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Geelong have skills advantage: Lappin

Greg Buckle 30/08/2011 06:46:13 PM Comments (0)

Collingwood are AFL premiership favourites but Geelong boast a more skilful side, according to Cats assistant coach Nigel Lappin.

Lappin does admit the defending premiers, who have lost only one game in 2011, are so well-drilled under coach Mick Malthouse that their system of play makes them extremely difficult to beat.

The Magpies (80 points), who host Geelong at the MCG in their last-round clash on Friday night, can't be tipped out of top spot. Geelong (72) are likely to retain second place, win or lose.

However after an 11-point win over 14th-placed Adelaide, followed by the bye and an upset loss to Sydney, the Cats need to find some form in a hurry.

Geelong are sticking to their game plan of playing corridor football, despite the potential to turn the ball over and hand the opposition a goal-scoring opportunity.

The Cats remain No.1 for handballs per game in 2011 as they were last year, while Collingwood are 10th.

"There are just times in footy, as good as Geelong are with their ball movement, the game has changed a little bit so there is less time and space through the midfield," Lappin told AAP.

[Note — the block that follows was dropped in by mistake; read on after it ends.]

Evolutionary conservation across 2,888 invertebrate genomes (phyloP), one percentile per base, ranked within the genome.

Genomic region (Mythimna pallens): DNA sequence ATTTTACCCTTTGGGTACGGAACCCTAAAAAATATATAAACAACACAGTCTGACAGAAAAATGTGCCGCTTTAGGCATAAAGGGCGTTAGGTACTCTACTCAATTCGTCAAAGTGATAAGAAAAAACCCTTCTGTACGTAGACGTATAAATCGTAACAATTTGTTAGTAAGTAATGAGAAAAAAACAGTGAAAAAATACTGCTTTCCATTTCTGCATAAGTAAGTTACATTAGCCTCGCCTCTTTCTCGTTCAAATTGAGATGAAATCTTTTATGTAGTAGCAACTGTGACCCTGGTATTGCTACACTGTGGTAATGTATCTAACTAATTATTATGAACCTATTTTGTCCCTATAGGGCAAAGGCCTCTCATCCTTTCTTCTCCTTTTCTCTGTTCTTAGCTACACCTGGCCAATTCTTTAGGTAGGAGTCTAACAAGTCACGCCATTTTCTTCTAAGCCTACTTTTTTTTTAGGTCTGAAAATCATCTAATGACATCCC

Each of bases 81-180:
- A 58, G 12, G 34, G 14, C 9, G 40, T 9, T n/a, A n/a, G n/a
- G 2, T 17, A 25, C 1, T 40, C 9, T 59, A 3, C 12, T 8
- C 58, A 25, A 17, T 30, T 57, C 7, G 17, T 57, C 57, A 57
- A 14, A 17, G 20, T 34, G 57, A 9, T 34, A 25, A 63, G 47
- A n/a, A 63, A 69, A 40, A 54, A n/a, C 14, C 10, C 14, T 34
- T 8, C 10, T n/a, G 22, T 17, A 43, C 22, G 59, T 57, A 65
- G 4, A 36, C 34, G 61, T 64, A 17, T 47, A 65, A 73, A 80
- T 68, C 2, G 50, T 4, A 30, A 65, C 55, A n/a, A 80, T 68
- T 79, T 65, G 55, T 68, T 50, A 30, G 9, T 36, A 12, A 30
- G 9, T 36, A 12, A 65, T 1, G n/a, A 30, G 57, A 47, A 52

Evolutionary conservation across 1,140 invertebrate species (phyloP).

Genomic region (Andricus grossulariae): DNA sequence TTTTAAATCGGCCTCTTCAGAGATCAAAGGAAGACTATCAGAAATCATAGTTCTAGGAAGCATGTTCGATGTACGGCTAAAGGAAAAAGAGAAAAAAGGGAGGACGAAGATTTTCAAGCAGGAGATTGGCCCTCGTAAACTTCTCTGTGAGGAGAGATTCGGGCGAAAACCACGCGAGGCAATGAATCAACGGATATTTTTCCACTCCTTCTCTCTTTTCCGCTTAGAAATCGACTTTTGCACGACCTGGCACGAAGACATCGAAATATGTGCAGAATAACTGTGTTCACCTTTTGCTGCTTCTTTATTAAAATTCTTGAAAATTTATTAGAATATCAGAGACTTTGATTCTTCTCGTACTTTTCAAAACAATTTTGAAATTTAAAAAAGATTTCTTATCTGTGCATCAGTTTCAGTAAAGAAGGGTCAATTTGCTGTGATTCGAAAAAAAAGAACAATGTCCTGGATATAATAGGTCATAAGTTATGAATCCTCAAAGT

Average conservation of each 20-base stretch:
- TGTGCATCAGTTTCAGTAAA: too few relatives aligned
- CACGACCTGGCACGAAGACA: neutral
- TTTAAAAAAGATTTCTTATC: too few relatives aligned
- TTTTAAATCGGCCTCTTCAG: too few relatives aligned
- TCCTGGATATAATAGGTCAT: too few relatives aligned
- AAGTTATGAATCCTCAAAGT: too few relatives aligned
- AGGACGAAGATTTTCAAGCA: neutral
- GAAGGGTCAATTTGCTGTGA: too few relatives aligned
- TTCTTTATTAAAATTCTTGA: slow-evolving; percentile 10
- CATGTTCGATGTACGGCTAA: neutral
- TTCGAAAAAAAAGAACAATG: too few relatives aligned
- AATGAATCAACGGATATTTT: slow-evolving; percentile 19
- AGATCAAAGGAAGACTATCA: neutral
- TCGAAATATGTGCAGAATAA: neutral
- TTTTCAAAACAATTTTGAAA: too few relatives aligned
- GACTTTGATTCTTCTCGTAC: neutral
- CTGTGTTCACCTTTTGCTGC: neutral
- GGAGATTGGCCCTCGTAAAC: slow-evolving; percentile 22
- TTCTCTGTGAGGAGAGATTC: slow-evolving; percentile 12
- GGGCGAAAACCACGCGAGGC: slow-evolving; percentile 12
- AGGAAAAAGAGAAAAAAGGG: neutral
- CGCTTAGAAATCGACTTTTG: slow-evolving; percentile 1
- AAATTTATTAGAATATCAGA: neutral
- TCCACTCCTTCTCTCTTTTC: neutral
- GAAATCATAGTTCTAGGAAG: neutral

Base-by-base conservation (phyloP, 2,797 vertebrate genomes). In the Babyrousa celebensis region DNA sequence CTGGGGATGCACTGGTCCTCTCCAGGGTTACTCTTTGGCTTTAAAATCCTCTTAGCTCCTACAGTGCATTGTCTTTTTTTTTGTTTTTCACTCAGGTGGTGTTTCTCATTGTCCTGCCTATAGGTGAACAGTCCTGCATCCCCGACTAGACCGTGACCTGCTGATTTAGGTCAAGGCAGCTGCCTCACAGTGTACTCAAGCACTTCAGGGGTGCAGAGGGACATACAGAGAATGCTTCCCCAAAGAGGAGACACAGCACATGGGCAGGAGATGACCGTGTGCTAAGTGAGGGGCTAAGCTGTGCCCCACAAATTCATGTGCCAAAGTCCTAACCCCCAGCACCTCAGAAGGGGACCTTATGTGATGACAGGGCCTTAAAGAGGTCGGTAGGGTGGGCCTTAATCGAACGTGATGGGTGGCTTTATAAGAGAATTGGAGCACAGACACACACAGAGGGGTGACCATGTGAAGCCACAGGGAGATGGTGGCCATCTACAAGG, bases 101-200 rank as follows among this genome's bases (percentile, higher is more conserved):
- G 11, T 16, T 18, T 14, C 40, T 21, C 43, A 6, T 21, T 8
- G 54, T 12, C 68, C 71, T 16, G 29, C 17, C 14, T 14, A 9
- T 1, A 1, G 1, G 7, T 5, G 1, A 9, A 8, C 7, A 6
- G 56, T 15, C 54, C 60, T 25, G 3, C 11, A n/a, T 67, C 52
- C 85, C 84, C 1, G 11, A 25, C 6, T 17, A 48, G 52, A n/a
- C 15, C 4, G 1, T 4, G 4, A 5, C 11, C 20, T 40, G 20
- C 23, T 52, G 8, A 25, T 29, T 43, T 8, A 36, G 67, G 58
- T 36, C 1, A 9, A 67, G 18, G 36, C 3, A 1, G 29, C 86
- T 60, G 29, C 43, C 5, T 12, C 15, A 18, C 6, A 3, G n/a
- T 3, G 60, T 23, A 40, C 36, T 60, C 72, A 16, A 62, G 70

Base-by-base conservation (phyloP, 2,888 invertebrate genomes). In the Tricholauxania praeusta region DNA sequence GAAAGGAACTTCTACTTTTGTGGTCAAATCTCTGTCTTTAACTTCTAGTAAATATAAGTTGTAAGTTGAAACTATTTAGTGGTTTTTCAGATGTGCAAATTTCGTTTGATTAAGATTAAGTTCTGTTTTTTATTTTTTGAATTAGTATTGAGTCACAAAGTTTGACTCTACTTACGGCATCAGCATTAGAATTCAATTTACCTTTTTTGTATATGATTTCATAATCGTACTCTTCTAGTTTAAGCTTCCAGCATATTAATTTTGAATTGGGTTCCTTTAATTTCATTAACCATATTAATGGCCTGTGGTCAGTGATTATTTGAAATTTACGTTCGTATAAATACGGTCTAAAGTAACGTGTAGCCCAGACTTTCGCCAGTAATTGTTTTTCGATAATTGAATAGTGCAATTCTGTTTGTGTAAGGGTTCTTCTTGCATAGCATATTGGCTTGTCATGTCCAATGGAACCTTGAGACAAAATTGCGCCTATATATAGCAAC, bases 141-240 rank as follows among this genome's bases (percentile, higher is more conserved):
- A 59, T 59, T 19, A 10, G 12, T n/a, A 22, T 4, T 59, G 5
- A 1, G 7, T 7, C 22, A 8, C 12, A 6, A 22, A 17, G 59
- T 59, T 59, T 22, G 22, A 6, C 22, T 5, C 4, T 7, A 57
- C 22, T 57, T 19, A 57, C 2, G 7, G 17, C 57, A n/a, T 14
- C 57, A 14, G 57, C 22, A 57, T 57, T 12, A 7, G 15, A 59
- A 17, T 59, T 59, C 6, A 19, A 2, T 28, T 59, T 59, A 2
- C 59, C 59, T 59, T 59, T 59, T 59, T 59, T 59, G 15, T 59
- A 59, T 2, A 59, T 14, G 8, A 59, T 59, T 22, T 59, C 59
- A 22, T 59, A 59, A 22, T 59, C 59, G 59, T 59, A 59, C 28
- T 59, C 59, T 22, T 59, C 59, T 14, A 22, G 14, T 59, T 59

"With the presses, really hard defensive pressure through the midfield, there's going to be times when teams just have to kick the ball out of that pressure.

"Collingwood do that better than anyone. Collingwood don't stuff around with the ball too much.

"They kick it to a contest, they get numbers to the next contest and they win that contest.

"We like to run and carry the ball. We like to bring the ball back through the corridor.

"I've got no problems saying in a lot of ways that I think Geelong's probably, most people would agree, a more skilful team than Collingwood.

"But at the moment, Collingwood's system works better than anyone else's.

Sydney's 2005 premiership coach Paul Roos says old habits die hard for the Cats who are adjusting to first-year coach Chris Scott after more than a decade under MarkThompson which included two flags.

"I know they (Geelong) are trying to kick the ball more, but under pressure on the weekend ... their instincts are still to go corridor," Roos said on Monday night on FoxSports' On The Couch.

"It's very, very difficult to go corridor against teams now that are pressing.

"Most teams are going to go outside."

Geelong midfielder Jimmy Bartel says directing play back through the middle of the ground coming out of defence is "a bit instinctive".

"But it's still a way to break the game open with zones and presses," Bartel told On The Couch.

"You've still got to be able to beat the defence back into position.

"If you can get the ball in there quickly, you can actually have an out-number in your forward line.

"Sometimes it's high risk but there's some big rewards too."

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